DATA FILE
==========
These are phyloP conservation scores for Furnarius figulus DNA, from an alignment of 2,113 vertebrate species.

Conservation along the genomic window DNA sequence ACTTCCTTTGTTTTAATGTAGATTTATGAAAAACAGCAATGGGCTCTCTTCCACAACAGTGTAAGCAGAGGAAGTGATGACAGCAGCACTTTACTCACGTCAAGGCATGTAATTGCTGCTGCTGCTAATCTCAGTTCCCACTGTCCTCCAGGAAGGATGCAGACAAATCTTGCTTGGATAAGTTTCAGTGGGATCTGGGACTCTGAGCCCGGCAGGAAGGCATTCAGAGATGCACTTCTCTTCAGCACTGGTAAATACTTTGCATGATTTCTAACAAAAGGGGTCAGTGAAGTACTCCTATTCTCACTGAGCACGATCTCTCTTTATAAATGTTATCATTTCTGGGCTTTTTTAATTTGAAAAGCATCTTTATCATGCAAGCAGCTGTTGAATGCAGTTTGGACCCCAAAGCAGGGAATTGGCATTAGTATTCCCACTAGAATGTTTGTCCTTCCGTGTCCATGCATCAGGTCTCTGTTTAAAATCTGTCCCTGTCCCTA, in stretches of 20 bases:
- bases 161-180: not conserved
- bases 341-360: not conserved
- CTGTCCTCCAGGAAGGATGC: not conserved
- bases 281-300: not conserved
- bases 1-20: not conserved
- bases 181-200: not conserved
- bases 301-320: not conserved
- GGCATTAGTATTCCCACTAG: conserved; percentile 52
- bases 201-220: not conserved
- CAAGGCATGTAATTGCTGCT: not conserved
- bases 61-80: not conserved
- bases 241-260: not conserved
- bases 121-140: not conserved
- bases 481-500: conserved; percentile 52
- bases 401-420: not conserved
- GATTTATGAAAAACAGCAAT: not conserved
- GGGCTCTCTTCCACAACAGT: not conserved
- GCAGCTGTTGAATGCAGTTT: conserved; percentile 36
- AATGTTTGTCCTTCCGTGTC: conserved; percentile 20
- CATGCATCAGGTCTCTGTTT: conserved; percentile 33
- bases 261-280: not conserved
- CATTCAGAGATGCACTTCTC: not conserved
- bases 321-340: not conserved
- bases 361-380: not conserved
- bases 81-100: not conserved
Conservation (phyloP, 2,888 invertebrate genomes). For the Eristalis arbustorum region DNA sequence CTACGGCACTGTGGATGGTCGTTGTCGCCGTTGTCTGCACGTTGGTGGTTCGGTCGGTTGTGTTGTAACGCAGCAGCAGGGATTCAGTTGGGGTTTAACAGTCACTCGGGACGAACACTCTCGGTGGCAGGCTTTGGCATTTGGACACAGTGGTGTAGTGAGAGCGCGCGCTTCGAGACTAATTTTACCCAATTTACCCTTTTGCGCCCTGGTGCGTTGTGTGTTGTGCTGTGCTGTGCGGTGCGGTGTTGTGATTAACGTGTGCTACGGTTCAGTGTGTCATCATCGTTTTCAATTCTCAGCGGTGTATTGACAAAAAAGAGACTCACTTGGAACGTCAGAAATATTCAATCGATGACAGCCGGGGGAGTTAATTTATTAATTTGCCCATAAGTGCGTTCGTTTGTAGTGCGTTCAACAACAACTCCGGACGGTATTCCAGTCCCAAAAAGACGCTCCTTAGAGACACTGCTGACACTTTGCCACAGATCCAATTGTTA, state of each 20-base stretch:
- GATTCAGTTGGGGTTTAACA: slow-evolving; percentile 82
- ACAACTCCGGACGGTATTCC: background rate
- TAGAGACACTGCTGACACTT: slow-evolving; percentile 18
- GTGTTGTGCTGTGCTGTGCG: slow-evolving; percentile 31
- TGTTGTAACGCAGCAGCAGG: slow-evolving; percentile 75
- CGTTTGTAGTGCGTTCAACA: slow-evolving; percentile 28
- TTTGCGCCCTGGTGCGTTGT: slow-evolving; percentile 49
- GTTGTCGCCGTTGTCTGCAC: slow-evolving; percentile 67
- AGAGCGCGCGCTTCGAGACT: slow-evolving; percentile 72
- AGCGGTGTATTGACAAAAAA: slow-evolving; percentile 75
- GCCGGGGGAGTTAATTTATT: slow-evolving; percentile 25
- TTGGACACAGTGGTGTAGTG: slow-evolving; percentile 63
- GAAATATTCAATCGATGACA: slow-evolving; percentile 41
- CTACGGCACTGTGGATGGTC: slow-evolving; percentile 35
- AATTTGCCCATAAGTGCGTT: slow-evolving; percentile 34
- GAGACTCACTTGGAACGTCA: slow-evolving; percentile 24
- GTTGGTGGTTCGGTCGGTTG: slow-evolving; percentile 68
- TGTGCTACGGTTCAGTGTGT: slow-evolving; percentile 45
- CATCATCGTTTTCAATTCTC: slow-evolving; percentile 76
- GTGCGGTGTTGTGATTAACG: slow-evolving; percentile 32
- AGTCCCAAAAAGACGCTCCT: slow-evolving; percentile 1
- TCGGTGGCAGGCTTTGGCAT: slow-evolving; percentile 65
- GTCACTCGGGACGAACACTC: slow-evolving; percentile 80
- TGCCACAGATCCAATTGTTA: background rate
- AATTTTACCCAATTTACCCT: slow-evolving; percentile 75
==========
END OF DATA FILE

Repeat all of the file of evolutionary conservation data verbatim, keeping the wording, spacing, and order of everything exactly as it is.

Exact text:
These are phyloP conservation scores for Furnarius figulus DNA, from an alignment of 2,113 vertebrate species.

Conservation along the genomic window DNA sequence ACTTCCTTTGTTTTAATGTAGATTTATGAAAAACAGCAATGGGCTCTCTTCCACAACAGTGTAAGCAGAGGAAGTGATGACAGCAGCACTTTACTCACGTCAAGGCATGTAATTGCTGCTGCTGCTAATCTCAGTTCCCACTGTCCTCCAGGAAGGATGCAGACAAATCTTGCTTGGATAAGTTTCAGTGGGATCTGGGACTCTGAGCCCGGCAGGAAGGCATTCAGAGATGCACTTCTCTTCAGCACTGGTAAATACTTTGCATGATTTCTAACAAAAGGGGTCAGTGAAGTACTCCTATTCTCACTGAGCACGATCTCTCTTTATAAATGTTATCATTTCTGGGCTTTTTTAATTTGAAAAGCATCTTTATCATGCAAGCAGCTGTTGAATGCAGTTTGGACCCCAAAGCAGGGAATTGGCATTAGTATTCCCACTAGAATGTTTGTCCTTCCGTGTCCATGCATCAGGTCTCTGTTTAAAATCTGTCCCTGTCCCTA, in stretches of 20 bases:
- bases 161-180: not conserved
- bases 341-360: not conserved
- CTGTCCTCCAGGAAGGATGC: not conserved
- bases 281-300: not conserved
- bases 1-20: not conserved
- bases 181-200: not conserved
- bases 301-320: not conserved
- GGCATTAGTATTCCCACTAG: conserved; percentile 52
- bases 201-220: not conserved
- CAAGGCATGTAATTGCTGCT: not conserved
- bases 61-80: not conserved
- bases 241-260: not conserved
- bases 121-140: not conserved
- bases 481-500: conserved; percentile 52
- bases 401-420: not conserved
- GATTTATGAAAAACAGCAAT: not conserved
- GGGCTCTCTTCCACAACAGT: not conserved
- GCAGCTGTTGAATGCAGTTT: conserved; percentile 36
- AATGTTTGTCCTTCCGTGTC: conserved; percentile 20
- CATGCATCAGGTCTCTGTTT: conserved; percentile 33
- bases 261-280: not conserved
- CATTCAGAGATGCACTTCTC: not conserved
- bases 321-340: not conserved
- bases 361-380: not conserved
- bases 81-100: not conserved
Conservation (phyloP, 2,888 invertebrate genomes). For the Eristalis arbustorum region DNA sequence CTACGGCACTGTGGATGGTCGTTGTCGCCGTTGTCTGCACGTTGGTGGTTCGGTCGGTTGTGTTGTAACGCAGCAGCAGGGATTCAGTTGGGGTTTAACAGTCACTCGGGACGAACACTCTCGGTGGCAGGCTTTGGCATTTGGACACAGTGGTGTAGTGAGAGCGCGCGCTTCGAGACTAATTTTACCCAATTTACCCTTTTGCGCCCTGGTGCGTTGTGTGTTGTGCTGTGCTGTGCGGTGCGGTGTTGTGATTAACGTGTGCTACGGTTCAGTGTGTCATCATCGTTTTCAATTCTCAGCGGTGTATTGACAAAAAAGAGACTCACTTGGAACGTCAGAAATATTCAATCGATGACAGCCGGGGGAGTTAATTTATTAATTTGCCCATAAGTGCGTTCGTTTGTAGTGCGTTCAACAACAACTCCGGACGGTATTCCAGTCCCAAAAAGACGCTCCTTAGAGACACTGCTGACACTTTGCCACAGATCCAATTGTTA, state of each 20-base stretch:
- GATTCAGTTGGGGTTTAACA: slow-evolving; percentile 82
- ACAACTCCGGACGGTATTCC: background rate
- TAGAGACACTGCTGACACTT: slow-evolving; percentile 18
- GTGTTGTGCTGTGCTGTGCG: slow-evolving; percentile 31
- TGTTGTAACGCAGCAGCAGG: slow-evolving; percentile 75
- CGTTTGTAGTGCGTTCAACA: slow-evolving; percentile 28
- TTTGCGCCCTGGTGCGTTGT: slow-evolving; percentile 49
- GTTGTCGCCGTTGTCTGCAC: slow-evolving; percentile 67
- AGAGCGCGCGCTTCGAGACT: slow-evolving; percentile 72
- AGCGGTGTATTGACAAAAAA: slow-evolving; percentile 75
- GCCGGGGGAGTTAATTTATT: slow-evolving; percentile 25
- TTGGACACAGTGGTGTAGTG: slow-evolving; percentile 63
- GAAATATTCAATCGATGACA: slow-evolving; percentile 41
- CTACGGCACTGTGGATGGTC: slow-evolving; percentile 35
- AATTTGCCCATAAGTGCGTT: slow-evolving; percentile 34
- GAGACTCACTTGGAACGTCA: slow-evolving; percentile 24
- GTTGGTGGTTCGGTCGGTTG: slow-evolving; percentile 68
- TGTGCTACGGTTCAGTGTGT: slow-evolving; percentile 45
- CATCATCGTTTTCAATTCTC: slow-evolving; percentile 76
- GTGCGGTGTTGTGATTAACG: slow-evolving; percentile 32
- AGTCCCAAAAAGACGCTCCT: slow-evolving; percentile 1
- TCGGTGGCAGGCTTTGGCAT: slow-evolving; percentile 65
- GTCACTCGGGACGAACACTC: slow-evolving; percentile 80
- TGCCACAGATCCAATTGTTA: background rate
- AATTTTACCCAATTTACCCT: slow-evolving; percentile 75